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How (and What) Are Historians Doing?

Historical Method

The article compares history to other disciplines and outlines some of the major philosophical debates surrounding historical research.

History stands out from other disciplines due to its: (1) insistence on time and place as fundamental principles of variation; (2) specialization according to time and place; (3) questions rooted in national politics; (4) interpenetration of professional and amateur efforts; (5) heavy reliance on documentary evidence; (6) emphasis on practices that involve identification of crucial actors and their motivations, the verification of this with documentary evidence, and the presentation of it in narrative form.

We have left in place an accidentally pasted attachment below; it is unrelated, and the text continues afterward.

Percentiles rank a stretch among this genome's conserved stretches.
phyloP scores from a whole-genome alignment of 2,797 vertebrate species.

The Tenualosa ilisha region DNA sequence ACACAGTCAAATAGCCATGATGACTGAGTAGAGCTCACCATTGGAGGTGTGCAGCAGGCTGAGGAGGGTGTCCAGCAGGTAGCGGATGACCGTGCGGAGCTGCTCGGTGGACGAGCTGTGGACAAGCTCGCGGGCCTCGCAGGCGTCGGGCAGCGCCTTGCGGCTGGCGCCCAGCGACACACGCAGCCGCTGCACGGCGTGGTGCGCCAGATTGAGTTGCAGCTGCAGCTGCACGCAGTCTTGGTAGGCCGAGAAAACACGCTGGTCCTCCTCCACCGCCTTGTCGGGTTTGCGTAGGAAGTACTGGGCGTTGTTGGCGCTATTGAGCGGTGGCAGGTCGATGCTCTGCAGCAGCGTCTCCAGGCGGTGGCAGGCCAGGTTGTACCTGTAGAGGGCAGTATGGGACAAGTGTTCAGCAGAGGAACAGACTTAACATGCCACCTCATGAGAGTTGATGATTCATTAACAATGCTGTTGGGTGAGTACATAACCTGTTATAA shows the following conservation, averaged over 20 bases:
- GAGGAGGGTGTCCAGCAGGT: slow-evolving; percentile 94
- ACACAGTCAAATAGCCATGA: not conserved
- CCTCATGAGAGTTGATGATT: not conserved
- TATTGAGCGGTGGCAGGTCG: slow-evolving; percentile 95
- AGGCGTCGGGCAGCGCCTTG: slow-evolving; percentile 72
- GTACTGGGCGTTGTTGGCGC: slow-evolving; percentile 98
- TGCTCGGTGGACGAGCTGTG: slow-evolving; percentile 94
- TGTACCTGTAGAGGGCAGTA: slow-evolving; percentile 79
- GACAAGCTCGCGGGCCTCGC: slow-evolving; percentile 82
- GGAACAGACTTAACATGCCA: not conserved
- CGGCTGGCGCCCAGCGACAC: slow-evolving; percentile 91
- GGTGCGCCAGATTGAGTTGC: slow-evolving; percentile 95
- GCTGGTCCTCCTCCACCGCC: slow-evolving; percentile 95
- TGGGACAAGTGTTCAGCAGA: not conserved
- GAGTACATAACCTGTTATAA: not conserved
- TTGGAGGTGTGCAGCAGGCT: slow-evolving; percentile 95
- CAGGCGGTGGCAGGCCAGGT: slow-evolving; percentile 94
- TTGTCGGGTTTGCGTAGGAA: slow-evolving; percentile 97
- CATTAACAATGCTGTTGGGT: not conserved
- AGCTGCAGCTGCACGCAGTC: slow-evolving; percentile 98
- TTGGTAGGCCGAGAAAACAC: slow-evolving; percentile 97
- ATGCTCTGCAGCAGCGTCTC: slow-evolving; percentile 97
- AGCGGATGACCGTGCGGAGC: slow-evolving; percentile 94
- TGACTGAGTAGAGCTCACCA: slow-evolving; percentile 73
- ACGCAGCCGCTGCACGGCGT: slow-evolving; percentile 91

The major philosophical choices facing historians include (1) whether the most important phenomena to study are large social processes or individual experiences; (2) whether research should be centered on the systematic observation of human action or the interpretation of individual motives and meanings; (3) whether history and social sciences are the same or distinct fields of research; (4) whether historical writing should stress explanation or narrative.